Festival Fun On The Cheap For Young And Old

Ferris Wheel (custom) i i

hide captionIn cities like Chicago, neighborhood festivals can be found every weekend from Memorial Day through Labor Day.

Courtesy of the Neighborhood Boys and Girls Club
Ferris Wheel (custom)

In cities like Chicago, neighborhood festivals can be found every weekend from Memorial Day through Labor Day.

Courtesy of the Neighborhood Boys and Girls Club

Many families, and children in particular, dream of vacationing in Disney World or Disneyland, but such trips are sure to be a nightmare for the family savings.

There's lunch with Cinderella, gift stores galore, expensive food, hotels and the cost of travel — not to mention the price of park admission.

So for those trying to squeeze more fun and excitement out of a lot less money this summer, NPR is trying to help out by offering some ideas for Cheap Thrills. Here, NPR's David Schaper checks out some less expensive amusement park-style fun close to his Midwest home.

Here in Chicago, since our summers are so short, we try to get the most out of them with neighborhood festivals and carnivals, which you can find scattered through the city and suburbs every weekend from Memorial Day through Labor Day.

One of the biggest is the Neighborhood Boys and Girls Club's Family Fest, held in a huge parking lot off of Irving Park Road, near some old factories on the city's North Side.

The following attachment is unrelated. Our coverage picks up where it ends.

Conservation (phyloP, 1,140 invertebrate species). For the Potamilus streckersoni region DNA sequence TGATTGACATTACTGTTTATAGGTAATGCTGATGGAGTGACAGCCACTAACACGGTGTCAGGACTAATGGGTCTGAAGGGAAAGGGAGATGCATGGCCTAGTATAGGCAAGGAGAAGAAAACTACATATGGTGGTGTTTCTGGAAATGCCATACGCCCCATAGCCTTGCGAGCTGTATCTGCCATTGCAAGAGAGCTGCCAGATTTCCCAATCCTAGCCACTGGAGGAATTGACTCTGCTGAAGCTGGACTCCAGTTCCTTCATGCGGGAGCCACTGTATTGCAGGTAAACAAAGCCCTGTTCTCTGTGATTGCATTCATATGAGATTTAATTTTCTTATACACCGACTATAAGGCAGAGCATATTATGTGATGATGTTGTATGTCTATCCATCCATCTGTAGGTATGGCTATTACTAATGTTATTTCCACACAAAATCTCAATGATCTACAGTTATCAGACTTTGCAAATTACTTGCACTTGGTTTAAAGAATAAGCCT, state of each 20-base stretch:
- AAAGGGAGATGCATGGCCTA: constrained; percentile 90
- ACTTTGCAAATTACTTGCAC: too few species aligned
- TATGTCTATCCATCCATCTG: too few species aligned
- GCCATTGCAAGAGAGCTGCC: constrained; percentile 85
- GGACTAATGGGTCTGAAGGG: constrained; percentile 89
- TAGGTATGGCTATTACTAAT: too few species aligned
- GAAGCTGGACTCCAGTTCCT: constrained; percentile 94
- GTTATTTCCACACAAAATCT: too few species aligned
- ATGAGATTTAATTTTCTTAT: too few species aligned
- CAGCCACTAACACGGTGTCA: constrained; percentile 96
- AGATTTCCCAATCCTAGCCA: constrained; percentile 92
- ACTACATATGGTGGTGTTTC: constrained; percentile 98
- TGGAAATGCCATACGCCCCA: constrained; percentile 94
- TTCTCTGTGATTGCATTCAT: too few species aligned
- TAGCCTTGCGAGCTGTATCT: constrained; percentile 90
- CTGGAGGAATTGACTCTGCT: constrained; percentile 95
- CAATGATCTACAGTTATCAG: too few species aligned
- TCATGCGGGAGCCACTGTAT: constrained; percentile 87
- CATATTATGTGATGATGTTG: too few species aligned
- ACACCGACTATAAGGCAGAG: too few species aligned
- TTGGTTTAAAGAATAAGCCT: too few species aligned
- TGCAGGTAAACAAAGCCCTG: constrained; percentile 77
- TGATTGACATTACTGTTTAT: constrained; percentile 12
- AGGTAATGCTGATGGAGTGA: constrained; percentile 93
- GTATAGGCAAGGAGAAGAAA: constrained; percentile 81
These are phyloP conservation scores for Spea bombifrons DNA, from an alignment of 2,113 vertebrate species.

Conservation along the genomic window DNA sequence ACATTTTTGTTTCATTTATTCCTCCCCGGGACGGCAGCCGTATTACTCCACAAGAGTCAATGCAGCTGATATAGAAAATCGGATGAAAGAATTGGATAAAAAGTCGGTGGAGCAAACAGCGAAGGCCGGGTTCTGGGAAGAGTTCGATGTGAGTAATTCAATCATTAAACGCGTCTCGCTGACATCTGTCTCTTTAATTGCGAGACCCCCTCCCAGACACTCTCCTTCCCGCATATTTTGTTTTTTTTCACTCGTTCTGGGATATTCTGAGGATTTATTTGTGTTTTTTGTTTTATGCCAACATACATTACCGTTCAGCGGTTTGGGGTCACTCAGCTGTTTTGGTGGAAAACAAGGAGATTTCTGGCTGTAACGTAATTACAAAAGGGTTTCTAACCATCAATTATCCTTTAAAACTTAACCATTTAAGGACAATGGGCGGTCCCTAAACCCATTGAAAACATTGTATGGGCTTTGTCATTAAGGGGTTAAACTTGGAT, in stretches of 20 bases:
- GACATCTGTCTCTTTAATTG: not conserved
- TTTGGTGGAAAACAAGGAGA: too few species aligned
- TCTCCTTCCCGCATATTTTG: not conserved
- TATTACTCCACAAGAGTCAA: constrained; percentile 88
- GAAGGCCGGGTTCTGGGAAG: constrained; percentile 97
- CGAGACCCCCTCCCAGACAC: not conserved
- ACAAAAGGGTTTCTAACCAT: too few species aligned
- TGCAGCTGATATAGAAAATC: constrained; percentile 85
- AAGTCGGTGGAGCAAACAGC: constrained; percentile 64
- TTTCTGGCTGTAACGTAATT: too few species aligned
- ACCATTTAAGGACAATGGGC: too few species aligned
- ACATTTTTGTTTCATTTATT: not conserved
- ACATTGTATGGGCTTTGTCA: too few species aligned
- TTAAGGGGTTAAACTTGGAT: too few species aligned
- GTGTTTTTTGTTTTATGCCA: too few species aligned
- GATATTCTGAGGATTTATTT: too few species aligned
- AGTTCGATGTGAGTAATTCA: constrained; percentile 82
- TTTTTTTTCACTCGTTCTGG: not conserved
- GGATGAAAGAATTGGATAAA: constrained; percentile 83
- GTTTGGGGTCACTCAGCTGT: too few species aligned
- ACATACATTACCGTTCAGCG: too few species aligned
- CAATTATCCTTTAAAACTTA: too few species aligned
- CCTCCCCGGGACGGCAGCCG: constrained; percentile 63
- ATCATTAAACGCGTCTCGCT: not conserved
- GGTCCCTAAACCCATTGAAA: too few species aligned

What's Your 'Cheap Thrill'?

Do you have ideas for how to have fun on your days off where you live, or in a place you've visited? Are there free or low-cost art museums, exhibits, theater outings, recreation opportunities, beaches, dining and lodging or other amusement options that you want to let your fellow Americans know about? Tell us here, and we'll add some of your submissions to our map.

There's a midway of sorts, with lots of games offering prizes like live goldfish or big stuffed animals — which, of course, are not Disney characters.

"You don't have to go to Disney World," says Jim Gallery, a Neighborhood Boys and Girls Club volunteer, as he sells drink tickets in the beer tent — a must-have at neighborhood festivals. "It's a long way to go for what I would consider standing in a lot of lines. Whereas, here you come and get right in. There's a bunch of rides — they're the best rides of any of the carnivals. You get that funky carnival look, too, look and feel."

Instead of seeing Cinderella and other Disney characters, Gallery says the characters here "have more tattoos per capita and fewer teeth."

In all fairness, the ride and game operators are neatly dressed, clean and polite — nothing like the carnies we saw as kids.

Festival Bargains

The best thing about this carnival is that most of the money goes to a good cause: the club and its programs for neighborhood children.

Not that that this day of amusements costs that much money, anyway.

"Clearly, this is much better for the bottom line," Inger Carle, a mother of two children, ages 3 and 6, says while waiting for the younger one to get off a slow-moving mini Ferris wheel.

"You can buy just a couple of tickets to go on a couple of rides, [or] you can buy a pass," she says, "It's exciting for them and it's right down the street, which is awesome."

Parents such as Carle can spend as much or as little as they want at the carnival, with individual ride tickets for the little-kid rides costing just a dollar or two. Tickets for the bigger, faster (and more nauseating) bigger-kid rides can cost up to $4, and while that can add up quickly, bargain passes are available.